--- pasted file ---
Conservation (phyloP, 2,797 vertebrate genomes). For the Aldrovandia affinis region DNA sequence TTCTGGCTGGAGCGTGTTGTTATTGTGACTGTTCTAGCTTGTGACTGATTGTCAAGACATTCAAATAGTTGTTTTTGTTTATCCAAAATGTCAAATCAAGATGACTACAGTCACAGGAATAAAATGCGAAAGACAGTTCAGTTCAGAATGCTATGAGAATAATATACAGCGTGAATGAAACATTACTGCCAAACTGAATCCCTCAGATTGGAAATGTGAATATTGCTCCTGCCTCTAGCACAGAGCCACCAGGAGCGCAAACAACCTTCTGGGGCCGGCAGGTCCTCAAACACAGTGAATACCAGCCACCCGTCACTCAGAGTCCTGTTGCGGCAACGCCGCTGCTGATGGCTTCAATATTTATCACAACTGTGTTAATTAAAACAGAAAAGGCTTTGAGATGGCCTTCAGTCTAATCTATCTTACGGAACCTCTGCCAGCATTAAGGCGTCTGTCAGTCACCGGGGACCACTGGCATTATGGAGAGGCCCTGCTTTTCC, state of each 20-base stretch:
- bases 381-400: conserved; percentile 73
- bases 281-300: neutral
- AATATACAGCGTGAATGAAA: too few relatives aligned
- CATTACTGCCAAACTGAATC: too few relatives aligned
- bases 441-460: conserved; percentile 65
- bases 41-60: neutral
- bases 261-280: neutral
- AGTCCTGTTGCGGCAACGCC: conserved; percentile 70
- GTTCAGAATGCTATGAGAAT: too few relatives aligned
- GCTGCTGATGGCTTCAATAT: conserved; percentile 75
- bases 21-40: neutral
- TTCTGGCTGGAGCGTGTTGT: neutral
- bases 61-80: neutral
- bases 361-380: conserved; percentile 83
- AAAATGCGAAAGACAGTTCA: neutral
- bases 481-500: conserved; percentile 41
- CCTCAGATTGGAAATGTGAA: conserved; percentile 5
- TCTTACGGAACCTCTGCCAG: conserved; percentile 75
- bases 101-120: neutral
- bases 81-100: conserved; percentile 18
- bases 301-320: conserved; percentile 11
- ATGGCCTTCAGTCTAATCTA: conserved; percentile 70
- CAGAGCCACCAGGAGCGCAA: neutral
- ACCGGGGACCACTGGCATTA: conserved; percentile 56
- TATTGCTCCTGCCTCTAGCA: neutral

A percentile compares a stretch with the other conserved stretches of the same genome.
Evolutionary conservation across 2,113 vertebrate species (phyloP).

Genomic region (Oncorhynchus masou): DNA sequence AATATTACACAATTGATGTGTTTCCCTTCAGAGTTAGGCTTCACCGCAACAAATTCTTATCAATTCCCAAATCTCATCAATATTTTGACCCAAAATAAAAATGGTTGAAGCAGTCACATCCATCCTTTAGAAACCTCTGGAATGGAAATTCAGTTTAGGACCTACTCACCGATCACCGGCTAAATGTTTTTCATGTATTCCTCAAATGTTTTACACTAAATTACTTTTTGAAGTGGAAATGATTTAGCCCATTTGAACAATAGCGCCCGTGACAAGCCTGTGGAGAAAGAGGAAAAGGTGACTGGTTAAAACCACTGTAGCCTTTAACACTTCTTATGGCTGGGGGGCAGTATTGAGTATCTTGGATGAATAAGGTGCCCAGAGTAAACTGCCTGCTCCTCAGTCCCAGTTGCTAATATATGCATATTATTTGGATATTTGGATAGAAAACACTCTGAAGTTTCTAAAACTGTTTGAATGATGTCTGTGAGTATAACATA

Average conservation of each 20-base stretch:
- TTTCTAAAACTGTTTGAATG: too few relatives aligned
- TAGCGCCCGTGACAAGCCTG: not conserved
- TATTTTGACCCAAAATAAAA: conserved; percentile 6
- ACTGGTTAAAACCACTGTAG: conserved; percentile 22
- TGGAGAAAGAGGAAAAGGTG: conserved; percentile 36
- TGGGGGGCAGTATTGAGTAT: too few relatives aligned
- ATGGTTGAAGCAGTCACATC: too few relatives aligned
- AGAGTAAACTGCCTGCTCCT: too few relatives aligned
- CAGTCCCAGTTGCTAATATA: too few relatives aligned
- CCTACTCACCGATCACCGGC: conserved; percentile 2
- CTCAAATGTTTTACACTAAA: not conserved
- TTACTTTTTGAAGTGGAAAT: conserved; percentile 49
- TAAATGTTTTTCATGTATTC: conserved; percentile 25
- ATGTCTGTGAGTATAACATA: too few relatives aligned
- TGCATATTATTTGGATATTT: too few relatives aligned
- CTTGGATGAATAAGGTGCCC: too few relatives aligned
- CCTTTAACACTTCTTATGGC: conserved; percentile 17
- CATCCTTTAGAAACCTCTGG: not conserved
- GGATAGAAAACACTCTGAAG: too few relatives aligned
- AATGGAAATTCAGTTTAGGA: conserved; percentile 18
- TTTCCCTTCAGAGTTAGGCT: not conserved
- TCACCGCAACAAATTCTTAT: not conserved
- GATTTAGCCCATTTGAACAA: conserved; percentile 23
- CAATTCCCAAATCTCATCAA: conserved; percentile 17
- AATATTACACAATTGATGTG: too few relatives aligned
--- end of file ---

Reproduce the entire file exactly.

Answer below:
Conservation (phyloP, 2,797 vertebrate genomes). For the Aldrovandia affinis region DNA sequence TTCTGGCTGGAGCGTGTTGTTATTGTGACTGTTCTAGCTTGTGACTGATTGTCAAGACATTCAAATAGTTGTTTTTGTTTATCCAAAATGTCAAATCAAGATGACTACAGTCACAGGAATAAAATGCGAAAGACAGTTCAGTTCAGAATGCTATGAGAATAATATACAGCGTGAATGAAACATTACTGCCAAACTGAATCCCTCAGATTGGAAATGTGAATATTGCTCCTGCCTCTAGCACAGAGCCACCAGGAGCGCAAACAACCTTCTGGGGCCGGCAGGTCCTCAAACACAGTGAATACCAGCCACCCGTCACTCAGAGTCCTGTTGCGGCAACGCCGCTGCTGATGGCTTCAATATTTATCACAACTGTGTTAATTAAAACAGAAAAGGCTTTGAGATGGCCTTCAGTCTAATCTATCTTACGGAACCTCTGCCAGCATTAAGGCGTCTGTCAGTCACCGGGGACCACTGGCATTATGGAGAGGCCCTGCTTTTCC, state of each 20-base stretch:
- bases 381-400: conserved; percentile 73
- bases 281-300: neutral
- AATATACAGCGTGAATGAAA: too few relatives aligned
- CATTACTGCCAAACTGAATC: too few relatives aligned
- bases 441-460: conserved; percentile 65
- bases 41-60: neutral
- bases 261-280: neutral
- AGTCCTGTTGCGGCAACGCC: conserved; percentile 70
- GTTCAGAATGCTATGAGAAT: too few relatives aligned
- GCTGCTGATGGCTTCAATAT: conserved; percentile 75
- bases 21-40: neutral
- TTCTGGCTGGAGCGTGTTGT: neutral
- bases 61-80: neutral
- bases 361-380: conserved; percentile 83
- AAAATGCGAAAGACAGTTCA: neutral
- bases 481-500: conserved; percentile 41
- CCTCAGATTGGAAATGTGAA: conserved; percentile 5
- TCTTACGGAACCTCTGCCAG: conserved; percentile 75
- bases 101-120: neutral
- bases 81-100: conserved; percentile 18
- bases 301-320: conserved; percentile 11
- ATGGCCTTCAGTCTAATCTA: conserved; percentile 70
- CAGAGCCACCAGGAGCGCAA: neutral
- ACCGGGGACCACTGGCATTA: conserved; percentile 56
- TATTGCTCCTGCCTCTAGCA: neutral

A percentile compares a stretch with the other conserved stretches of the same genome.
Evolutionary conservation across 2,113 vertebrate species (phyloP).

Genomic region (Oncorhynchus masou): DNA sequence AATATTACACAATTGATGTGTTTCCCTTCAGAGTTAGGCTTCACCGCAACAAATTCTTATCAATTCCCAAATCTCATCAATATTTTGACCCAAAATAAAAATGGTTGAAGCAGTCACATCCATCCTTTAGAAACCTCTGGAATGGAAATTCAGTTTAGGACCTACTCACCGATCACCGGCTAAATGTTTTTCATGTATTCCTCAAATGTTTTACACTAAATTACTTTTTGAAGTGGAAATGATTTAGCCCATTTGAACAATAGCGCCCGTGACAAGCCTGTGGAGAAAGAGGAAAAGGTGACTGGTTAAAACCACTGTAGCCTTTAACACTTCTTATGGCTGGGGGGCAGTATTGAGTATCTTGGATGAATAAGGTGCCCAGAGTAAACTGCCTGCTCCTCAGTCCCAGTTGCTAATATATGCATATTATTTGGATATTTGGATAGAAAACACTCTGAAGTTTCTAAAACTGTTTGAATGATGTCTGTGAGTATAACATA

Average conservation of each 20-base stretch:
- TTTCTAAAACTGTTTGAATG: too few relatives aligned
- TAGCGCCCGTGACAAGCCTG: not conserved
- TATTTTGACCCAAAATAAAA: conserved; percentile 6
- ACTGGTTAAAACCACTGTAG: conserved; percentile 22
- TGGAGAAAGAGGAAAAGGTG: conserved; percentile 36
- TGGGGGGCAGTATTGAGTAT: too few relatives aligned
- ATGGTTGAAGCAGTCACATC: too few relatives aligned
- AGAGTAAACTGCCTGCTCCT: too few relatives aligned
- CAGTCCCAGTTGCTAATATA: too few relatives aligned
- CCTACTCACCGATCACCGGC: conserved; percentile 2
- CTCAAATGTTTTACACTAAA: not conserved
- TTACTTTTTGAAGTGGAAAT: conserved; percentile 49
- TAAATGTTTTTCATGTATTC: conserved; percentile 25
- ATGTCTGTGAGTATAACATA: too few relatives aligned
- TGCATATTATTTGGATATTT: too few relatives aligned
- CTTGGATGAATAAGGTGCCC: too few relatives aligned
- CCTTTAACACTTCTTATGGC: conserved; percentile 17
- CATCCTTTAGAAACCTCTGG: not conserved
- GGATAGAAAACACTCTGAAG: too few relatives aligned
- AATGGAAATTCAGTTTAGGA: conserved; percentile 18
- TTTCCCTTCAGAGTTAGGCT: not conserved
- TCACCGCAACAAATTCTTAT: not conserved
- GATTTAGCCCATTTGAACAA: conserved; percentile 23
- CAATTCCCAAATCTCATCAA: conserved; percentile 17
- AATATTACACAATTGATGTG: too few relatives aligned